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Gaynor R Williams, Lesley Lowes
British Journal of Nursing, Vol. 10, Iss. 22, 13 Dec 2001, pp 1482 - 1488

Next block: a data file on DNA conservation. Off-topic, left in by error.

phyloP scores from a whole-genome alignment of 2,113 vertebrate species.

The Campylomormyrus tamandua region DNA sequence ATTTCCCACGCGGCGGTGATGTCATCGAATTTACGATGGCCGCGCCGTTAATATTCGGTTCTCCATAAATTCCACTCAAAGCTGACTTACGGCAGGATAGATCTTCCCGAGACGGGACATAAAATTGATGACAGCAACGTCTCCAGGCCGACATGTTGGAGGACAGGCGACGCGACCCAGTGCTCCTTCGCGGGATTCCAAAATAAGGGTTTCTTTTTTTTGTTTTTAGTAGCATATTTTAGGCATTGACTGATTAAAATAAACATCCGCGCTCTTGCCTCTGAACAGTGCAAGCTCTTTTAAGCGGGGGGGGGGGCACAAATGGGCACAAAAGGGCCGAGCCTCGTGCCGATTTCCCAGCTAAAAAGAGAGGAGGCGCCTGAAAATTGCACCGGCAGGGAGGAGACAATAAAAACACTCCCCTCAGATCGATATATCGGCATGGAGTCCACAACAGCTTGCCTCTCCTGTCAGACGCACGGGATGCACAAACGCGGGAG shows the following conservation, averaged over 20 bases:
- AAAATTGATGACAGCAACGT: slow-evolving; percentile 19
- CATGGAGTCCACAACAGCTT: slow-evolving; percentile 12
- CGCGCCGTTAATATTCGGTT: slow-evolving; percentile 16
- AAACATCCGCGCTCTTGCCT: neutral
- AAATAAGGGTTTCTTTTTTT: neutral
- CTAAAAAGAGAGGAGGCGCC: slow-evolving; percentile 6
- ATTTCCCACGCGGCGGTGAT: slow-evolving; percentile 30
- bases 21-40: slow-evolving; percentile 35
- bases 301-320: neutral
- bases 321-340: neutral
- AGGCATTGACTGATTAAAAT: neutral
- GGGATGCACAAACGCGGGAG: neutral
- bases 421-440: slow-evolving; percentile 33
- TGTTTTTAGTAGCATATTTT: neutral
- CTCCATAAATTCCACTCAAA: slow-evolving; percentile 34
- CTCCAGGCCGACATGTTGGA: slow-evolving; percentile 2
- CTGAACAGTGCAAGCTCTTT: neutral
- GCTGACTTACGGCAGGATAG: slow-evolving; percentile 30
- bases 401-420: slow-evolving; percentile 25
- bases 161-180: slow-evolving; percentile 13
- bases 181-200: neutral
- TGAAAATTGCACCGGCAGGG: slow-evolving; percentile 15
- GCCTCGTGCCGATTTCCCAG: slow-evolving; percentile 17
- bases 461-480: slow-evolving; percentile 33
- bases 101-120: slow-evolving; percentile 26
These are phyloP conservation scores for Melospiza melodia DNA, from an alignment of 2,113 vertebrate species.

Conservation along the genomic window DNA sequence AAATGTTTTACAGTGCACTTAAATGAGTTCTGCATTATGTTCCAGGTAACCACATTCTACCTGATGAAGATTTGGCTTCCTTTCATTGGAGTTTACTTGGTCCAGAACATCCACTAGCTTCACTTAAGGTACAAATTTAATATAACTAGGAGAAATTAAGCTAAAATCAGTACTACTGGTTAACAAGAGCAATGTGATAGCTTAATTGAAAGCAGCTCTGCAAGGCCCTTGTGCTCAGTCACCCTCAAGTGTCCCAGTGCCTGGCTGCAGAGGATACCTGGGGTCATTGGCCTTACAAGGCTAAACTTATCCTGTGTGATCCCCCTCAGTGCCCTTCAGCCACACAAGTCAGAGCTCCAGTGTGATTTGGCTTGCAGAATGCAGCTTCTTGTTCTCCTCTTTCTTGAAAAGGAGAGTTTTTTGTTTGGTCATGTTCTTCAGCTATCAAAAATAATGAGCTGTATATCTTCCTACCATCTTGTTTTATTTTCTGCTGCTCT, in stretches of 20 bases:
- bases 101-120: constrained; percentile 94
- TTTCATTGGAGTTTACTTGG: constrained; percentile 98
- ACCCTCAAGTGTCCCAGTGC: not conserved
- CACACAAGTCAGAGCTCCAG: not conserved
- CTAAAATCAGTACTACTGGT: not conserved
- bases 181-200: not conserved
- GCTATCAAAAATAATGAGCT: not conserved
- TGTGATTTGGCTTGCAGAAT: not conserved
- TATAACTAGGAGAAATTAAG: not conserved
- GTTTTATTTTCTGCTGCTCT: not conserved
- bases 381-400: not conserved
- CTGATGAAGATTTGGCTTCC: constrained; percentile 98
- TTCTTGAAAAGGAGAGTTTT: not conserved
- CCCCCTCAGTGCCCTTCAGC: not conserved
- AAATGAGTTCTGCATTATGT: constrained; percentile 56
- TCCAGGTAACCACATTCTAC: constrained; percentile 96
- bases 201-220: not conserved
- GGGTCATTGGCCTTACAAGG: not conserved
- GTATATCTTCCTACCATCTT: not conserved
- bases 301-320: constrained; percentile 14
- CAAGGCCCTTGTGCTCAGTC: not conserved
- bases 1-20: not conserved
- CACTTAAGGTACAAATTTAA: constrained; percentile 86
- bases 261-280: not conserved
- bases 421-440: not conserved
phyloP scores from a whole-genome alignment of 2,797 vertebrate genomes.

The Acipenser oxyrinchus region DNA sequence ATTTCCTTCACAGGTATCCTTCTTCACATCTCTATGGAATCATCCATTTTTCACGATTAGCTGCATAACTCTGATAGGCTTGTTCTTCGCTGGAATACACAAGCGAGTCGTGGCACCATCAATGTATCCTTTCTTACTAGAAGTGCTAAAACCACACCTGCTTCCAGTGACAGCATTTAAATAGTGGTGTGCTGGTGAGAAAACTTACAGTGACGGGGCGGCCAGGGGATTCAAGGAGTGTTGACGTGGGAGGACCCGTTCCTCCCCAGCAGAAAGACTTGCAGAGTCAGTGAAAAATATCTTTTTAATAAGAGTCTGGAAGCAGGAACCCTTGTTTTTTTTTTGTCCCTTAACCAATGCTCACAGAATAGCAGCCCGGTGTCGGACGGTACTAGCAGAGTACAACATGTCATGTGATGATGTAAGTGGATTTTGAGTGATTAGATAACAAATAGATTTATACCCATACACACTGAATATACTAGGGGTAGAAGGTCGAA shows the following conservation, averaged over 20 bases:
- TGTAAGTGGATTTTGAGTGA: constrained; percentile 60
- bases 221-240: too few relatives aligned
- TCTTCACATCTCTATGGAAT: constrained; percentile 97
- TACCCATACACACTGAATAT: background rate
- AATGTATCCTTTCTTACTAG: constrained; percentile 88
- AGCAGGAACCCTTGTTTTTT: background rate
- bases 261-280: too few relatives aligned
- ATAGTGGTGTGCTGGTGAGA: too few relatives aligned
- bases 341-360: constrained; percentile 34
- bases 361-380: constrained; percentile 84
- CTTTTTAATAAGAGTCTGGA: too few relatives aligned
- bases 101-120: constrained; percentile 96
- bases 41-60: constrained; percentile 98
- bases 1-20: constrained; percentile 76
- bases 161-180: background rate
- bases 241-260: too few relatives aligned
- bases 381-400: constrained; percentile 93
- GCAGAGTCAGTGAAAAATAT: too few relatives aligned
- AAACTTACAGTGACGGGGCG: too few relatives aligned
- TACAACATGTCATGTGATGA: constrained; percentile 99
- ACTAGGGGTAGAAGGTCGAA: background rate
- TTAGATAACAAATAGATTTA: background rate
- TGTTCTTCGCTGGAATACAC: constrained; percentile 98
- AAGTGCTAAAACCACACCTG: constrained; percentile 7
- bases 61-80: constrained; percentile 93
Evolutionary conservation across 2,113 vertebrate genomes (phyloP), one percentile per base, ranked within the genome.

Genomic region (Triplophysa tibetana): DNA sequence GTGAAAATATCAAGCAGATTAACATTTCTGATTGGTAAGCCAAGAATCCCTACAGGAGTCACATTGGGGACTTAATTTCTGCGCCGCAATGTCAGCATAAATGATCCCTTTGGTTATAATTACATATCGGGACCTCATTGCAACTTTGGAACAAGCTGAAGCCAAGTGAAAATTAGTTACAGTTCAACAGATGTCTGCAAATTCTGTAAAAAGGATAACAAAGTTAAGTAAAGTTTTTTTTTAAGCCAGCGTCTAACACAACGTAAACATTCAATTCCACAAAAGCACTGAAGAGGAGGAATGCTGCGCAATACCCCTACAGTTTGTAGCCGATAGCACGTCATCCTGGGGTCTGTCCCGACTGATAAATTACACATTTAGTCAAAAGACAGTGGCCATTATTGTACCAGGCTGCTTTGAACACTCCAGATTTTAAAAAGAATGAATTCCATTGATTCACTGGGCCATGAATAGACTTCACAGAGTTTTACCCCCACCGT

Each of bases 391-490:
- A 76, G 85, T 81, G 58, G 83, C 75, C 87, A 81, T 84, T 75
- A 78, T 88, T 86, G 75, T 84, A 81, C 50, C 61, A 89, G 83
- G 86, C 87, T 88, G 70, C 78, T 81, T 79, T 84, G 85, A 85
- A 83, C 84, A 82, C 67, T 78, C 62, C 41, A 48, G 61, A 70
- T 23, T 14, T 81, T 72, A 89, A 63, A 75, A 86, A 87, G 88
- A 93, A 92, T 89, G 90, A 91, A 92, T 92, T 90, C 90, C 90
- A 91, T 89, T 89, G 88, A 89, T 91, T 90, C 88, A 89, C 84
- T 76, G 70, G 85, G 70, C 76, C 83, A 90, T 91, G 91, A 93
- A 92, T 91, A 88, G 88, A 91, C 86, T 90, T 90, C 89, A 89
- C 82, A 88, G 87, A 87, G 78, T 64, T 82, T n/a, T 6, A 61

Reflection is now a prerequisite for all nurses, midwives and health visitors (UKCC, 2001). It is the method endorsed by the UKCC to promote the development of informed, knowledgeable and safe practice, and qualified practitioners are required to maintain a personal professional profile containing evidence of reflection on practice. The aim of this article is to examine why qualified practitioners may be reluctant to reflect formally, to speculate on the possible barriers to reflection, and to suggest how reflection can be promoted positively as an integral part of nursing practice. The article begins with an examination of definitions of reflection, reflective theory and the purpose of reflection, and continues by questioning whether the concept of reflection has been embraced as eagerly by nurses at ‘grass roots’ as it has by academia, the nursing press and the UKCC. It is suggested that several barriers to effective reflection may create a division between practitioners and the professional hierarchy regarding the conceived common practice of reflection, and strategies are proposed that may help to overcome these barriers. The discussion concludes by prioritizing the need for a clear definition and concept analysis of reflection, supported by long-term investment into research that explores the effect of reflection on clinical practice and patient care.

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